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Thing is, Dominion-style deckbuilding and CCG/LCG-style deckbuilding are not the same thing. The former is about building up your deck over the course of a game (from a pool that changes every game), the latter is about making your deck before the game (from a pool that is valid for many games). And the latter also dates back at least to 2008, which is when CoC and AGoT switched from CCGs to LCGs.

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yes understood, the gameplay of LCGs vs Deckbuilding games like Dominion are completely different.

However, the distribution models are quite similar ("Core Set" + Expansions).

I would think that the success/popularity of Dominion may have helped prove that the LCG model was viable to companies.

CCGs are profitable because a single customer might purchase dozens or hundreds of booster packs for a single release cycle.  With LCGs, each customer purchases exactly 1 of each product, so you need a much larger customer base to reach the same sales numbers.

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On 1/8/2020 at 9:26 PM, Faranim said:

yes understood, the gameplay of LCGs vs Deckbuilding games like Dominion are completely different.

However, the distribution models are quite similar ("Core Set" + Expansions).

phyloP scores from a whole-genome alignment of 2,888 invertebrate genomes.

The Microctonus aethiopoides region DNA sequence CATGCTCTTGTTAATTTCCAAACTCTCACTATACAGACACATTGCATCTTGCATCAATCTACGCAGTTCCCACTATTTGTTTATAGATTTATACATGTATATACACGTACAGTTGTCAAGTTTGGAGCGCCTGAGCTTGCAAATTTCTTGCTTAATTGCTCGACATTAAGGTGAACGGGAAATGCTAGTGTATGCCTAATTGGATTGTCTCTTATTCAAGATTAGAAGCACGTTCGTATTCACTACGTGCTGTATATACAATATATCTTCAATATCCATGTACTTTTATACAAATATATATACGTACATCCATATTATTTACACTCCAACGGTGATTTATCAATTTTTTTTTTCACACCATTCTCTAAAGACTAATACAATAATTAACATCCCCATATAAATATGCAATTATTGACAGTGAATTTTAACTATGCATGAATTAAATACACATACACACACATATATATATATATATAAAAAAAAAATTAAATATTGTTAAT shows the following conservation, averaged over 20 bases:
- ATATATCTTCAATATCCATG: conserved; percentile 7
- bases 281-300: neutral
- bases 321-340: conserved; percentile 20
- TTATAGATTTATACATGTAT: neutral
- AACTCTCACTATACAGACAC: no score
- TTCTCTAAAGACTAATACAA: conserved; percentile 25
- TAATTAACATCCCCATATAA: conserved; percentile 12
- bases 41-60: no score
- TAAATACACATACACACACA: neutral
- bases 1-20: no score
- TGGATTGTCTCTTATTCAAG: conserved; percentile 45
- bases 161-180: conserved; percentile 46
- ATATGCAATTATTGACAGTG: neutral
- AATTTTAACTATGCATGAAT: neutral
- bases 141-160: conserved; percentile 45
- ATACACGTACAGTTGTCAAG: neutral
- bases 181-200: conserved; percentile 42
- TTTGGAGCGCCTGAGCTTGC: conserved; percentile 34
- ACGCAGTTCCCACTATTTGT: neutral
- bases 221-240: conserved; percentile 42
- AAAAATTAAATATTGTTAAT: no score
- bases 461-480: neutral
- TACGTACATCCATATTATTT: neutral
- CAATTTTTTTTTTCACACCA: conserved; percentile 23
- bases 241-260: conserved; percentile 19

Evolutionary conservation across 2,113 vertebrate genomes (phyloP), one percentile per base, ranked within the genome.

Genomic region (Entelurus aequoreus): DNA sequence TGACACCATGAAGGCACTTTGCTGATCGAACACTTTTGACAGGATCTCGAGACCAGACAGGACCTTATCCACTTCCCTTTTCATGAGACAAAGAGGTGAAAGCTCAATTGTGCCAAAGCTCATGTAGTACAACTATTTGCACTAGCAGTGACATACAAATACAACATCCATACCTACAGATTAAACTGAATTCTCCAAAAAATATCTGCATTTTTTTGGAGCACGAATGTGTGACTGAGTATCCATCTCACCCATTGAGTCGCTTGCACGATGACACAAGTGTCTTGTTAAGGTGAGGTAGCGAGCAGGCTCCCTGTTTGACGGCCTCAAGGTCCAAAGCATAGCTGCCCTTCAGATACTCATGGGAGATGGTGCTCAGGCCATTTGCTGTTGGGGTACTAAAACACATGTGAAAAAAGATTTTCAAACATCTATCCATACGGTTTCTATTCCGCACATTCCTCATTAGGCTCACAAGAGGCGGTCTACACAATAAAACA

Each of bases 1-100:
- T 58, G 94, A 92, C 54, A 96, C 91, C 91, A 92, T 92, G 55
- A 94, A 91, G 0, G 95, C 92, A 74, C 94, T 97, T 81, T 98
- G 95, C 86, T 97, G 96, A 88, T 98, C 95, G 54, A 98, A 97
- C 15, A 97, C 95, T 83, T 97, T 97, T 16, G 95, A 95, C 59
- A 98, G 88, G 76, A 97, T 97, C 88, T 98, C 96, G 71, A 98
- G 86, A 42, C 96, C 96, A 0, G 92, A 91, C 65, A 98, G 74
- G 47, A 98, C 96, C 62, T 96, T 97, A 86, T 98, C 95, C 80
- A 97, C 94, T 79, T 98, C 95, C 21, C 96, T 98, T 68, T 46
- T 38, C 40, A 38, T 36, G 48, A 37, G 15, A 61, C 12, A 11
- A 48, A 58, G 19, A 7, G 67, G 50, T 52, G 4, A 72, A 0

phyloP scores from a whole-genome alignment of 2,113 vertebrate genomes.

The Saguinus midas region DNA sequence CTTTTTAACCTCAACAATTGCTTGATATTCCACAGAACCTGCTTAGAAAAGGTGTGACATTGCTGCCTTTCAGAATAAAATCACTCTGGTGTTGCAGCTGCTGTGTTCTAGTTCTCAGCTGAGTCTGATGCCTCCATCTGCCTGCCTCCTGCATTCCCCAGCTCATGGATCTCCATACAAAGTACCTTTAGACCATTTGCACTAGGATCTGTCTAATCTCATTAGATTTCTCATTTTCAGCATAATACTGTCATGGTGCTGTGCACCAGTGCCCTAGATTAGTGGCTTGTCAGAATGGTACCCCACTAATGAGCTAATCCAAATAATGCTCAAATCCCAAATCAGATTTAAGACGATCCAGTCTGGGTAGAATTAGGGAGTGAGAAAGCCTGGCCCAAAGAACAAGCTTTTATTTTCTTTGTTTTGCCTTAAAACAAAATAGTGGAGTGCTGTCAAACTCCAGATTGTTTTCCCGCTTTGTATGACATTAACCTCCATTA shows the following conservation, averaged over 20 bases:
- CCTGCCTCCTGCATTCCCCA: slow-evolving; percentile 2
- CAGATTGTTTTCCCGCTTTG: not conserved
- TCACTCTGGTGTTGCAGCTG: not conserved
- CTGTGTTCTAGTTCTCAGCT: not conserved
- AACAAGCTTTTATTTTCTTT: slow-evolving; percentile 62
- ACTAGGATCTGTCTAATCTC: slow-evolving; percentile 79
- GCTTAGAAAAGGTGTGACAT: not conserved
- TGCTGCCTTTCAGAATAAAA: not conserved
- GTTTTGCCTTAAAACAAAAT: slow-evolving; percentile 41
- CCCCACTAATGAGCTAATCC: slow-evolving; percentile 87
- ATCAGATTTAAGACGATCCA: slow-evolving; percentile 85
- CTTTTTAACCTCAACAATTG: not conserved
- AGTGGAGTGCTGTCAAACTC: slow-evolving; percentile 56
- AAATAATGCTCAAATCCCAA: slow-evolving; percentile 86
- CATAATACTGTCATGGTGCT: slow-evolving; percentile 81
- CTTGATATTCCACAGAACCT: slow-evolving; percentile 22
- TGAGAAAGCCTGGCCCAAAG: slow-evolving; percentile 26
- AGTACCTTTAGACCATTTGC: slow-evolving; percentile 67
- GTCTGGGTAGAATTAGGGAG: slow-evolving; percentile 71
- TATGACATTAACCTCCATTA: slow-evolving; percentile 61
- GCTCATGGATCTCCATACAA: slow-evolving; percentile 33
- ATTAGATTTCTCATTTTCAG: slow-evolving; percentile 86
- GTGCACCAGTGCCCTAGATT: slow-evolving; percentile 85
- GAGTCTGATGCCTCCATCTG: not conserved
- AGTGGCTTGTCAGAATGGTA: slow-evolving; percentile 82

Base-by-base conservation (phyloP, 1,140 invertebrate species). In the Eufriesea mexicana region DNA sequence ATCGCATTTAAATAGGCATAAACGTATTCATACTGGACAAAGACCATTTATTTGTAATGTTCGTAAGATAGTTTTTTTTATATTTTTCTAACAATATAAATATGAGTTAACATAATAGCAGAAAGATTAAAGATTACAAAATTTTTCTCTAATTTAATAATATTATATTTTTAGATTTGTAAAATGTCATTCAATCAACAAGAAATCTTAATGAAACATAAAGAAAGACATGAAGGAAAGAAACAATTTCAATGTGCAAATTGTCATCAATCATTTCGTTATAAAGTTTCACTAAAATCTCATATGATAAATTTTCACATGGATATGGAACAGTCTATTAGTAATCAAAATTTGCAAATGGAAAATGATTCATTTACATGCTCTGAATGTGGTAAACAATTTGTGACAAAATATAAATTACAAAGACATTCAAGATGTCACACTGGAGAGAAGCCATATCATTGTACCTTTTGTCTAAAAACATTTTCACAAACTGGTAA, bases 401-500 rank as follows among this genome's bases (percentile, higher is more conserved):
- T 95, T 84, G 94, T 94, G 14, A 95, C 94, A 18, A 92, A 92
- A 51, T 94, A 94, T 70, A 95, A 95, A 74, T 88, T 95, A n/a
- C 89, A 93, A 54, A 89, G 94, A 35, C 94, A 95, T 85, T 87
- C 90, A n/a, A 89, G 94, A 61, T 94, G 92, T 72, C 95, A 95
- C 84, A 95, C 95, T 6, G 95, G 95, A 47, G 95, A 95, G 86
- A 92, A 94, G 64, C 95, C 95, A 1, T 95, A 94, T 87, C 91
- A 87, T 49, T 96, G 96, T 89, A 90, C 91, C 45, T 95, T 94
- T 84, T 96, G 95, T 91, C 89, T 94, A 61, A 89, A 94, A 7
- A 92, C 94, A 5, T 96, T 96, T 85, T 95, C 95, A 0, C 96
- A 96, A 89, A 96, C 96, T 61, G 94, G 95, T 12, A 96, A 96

I would think that the success/popularity of Dominion may have helped prove that the LCG model was viable to companies.

CCGs are profitable because a single customer might purchase dozens or hundreds of booster packs for a single release cycle.  With LCGs, each customer purchases exactly 1 of each product, so you need a much larger customer base to reach the same sales numbers.

That's looking at it backwards. Collating randomised packs together after printing is very expensive and needs a large audience purchasing a lot to keep it financially viable. CoC and AGoT had dedicated fanbases that were ultimately too small to support their CCGs, so as a last ditch effort to get cards in their hands cheaply (a move that FFG saw as a 'thanks for the support, enjoy these last cards but this game is dead now') they released fixed (therefore cheaper to make) expansions for the two games. They proved popular enough that it prompted FFG to pursue LCGs as a model, selling customers on the benefits of fixed distribution and an even playing field and taking advantage of lower costs to still make money without needing a Magic- or Pokemon-sized audience.

(Op: FFG have posted articles on their site before covering these topics. Dig back in the archives of the older LCGs and you might find them. Particularly around the time AGoT announced the transition from 1.0 to 2.0 they were very introspective, as in addition they finally shuttered CoC, and revised the LCG model to include rotation as LCGs had proved successful enough to live until some of their cardpools were problematically bloated and hard to keep in print.)

I think the trend since has been showing that while LCGs can be profitable with a smaller player base than CCGs, *competitive* LCGs still need a large and active enough player base to have a thriving tournament scene, which can be difficult, while co-op/solo LCGs are easier to support as they work well as kitchen table boardgames with occasional in-store events instead of regular tournaments or leagues.